By Liz W. on March 7 2014
What the Rich Read
Warren Buffett is a successful investor and philanthropist. He’s consistently listed among the wealthiest people in the world. What does he do to fill his days? He spends 80% of his work days reading. To be fair, he also thinks and talks, but a big chunk of his work time goes towards accumulating knowledge. But when it comes to reading material, there are so many options. Take a walk to Barnes & Noble one afternoon or simply browse Amazon’s digital pages and you’ll see what I mean. There are so many different genres and formats. What do the affluent read?
The Wall Street Journal is at the top of Warren Buffett’s reading list. The Journal has a very wide reach and is especially popular among the rich. More than 2 million people read either a hard copy or online version of it every day. Another top paper is the New York Times, also favored by Buffett. The Times has a nationwide daily circulation of roughly 1.8 million copies including digital editions.
The rich read a lot. It’s one of their favorite pastimes, and it’s often one of the ways they differ from the not-so-rich. Millionaires didn’t get where they are by wasting time watching TV. They enjoy learning, and they read a wide variety of fiction and non-fiction. The Catcher in the Rye is one of Bill Gates’ favorite books. Mark Zuckerberg is partial to Ender’s Game and Oprah Winfrey’s all-time favorite is To Kill a Mockingbird: 50th Anniversary Edition.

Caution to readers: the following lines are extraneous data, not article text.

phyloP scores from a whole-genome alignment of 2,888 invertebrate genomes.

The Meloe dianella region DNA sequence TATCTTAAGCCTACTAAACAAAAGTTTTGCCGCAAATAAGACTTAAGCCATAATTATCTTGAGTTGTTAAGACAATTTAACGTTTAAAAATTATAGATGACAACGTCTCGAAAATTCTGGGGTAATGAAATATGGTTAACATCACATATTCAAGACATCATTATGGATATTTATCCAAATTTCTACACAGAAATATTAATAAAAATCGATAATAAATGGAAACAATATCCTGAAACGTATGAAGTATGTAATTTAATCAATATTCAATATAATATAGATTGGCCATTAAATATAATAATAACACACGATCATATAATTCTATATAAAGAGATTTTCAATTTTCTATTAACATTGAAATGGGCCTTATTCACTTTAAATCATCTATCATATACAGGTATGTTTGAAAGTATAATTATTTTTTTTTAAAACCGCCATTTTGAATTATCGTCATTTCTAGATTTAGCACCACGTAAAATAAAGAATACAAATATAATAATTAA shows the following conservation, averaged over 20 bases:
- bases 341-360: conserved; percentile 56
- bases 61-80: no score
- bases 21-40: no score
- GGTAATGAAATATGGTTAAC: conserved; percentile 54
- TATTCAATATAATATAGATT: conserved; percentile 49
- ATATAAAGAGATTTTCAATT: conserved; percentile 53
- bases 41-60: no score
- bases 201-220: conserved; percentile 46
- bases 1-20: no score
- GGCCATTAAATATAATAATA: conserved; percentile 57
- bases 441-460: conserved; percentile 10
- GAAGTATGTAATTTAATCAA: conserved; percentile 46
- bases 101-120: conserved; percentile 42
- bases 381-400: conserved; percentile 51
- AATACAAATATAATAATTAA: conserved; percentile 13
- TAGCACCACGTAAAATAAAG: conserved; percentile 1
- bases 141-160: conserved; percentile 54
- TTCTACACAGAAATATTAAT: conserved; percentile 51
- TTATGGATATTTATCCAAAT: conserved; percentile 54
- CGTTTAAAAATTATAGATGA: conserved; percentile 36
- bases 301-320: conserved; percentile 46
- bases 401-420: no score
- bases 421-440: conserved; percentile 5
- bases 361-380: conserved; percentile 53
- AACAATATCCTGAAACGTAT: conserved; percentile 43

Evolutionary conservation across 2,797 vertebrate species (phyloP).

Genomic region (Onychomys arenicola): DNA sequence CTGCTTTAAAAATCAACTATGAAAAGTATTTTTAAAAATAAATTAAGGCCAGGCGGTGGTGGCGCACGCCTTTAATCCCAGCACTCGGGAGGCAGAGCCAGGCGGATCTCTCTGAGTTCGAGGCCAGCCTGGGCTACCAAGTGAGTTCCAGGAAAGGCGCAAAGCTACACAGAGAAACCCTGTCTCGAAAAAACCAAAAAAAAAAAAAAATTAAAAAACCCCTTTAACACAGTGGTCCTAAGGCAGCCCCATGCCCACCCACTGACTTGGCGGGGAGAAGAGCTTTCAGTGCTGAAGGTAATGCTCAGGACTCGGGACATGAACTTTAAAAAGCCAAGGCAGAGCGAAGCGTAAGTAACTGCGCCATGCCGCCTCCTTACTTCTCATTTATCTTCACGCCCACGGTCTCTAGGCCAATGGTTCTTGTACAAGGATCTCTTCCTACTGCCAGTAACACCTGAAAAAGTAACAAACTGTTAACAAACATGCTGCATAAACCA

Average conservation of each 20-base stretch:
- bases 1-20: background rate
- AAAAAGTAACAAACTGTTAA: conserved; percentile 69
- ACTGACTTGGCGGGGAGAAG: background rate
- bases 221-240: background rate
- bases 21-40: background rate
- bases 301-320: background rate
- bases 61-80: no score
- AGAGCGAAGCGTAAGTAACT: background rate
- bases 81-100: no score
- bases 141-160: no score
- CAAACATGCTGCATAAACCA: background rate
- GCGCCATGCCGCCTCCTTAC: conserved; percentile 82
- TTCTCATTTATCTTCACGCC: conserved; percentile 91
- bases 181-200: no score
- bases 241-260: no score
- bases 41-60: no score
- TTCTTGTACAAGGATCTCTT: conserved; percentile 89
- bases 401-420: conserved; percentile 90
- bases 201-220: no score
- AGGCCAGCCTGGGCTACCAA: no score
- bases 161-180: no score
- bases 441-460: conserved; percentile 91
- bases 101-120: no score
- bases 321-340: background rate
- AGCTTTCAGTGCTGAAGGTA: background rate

Amazon’s Jeff Bezos enjoys Built to Last: Successful Habits of Visionary Companies. In fact, “success” books are bestsellers particularly among the self-made wealthy. Think and Grow Rich, by Napoleon Hill, was written in the 1930s. It is a highly recommended motivational classic. More recently, there are books like Outliers and its much touted 10,000 hours of practice. Good to Great is also recommended as a no-nonsense leadership book, and the 4-Hour Workweek is a decent read for those who seek insight about making a successful living without burning out in a 9-to-5 job.
In 2010, American Consumer surveyed 860 households with income of $250K or more. These 10 magazines topped the list of favorites:
Interestingly, while these were the favorites, they were not the most read. The New Yorker is famous for its long articles that are stimulating, but apparently not easy to finish. The most read magazines included Better Homes & Gardens, Times and Consumer Reports. National Geographic and Consumer Reports were on both lists.
There are so many benefits to reading. It stimulates your mind, expands your vocabulary and reduces stress. It’s also one of the best ways to obtain knowledge. The best business people make quick decisions. In order to make decisions on the fly, they must be educated and prepared to act. Reading consistently helps them gather information so that they’re ready to react to investment opportunities as they are presented.
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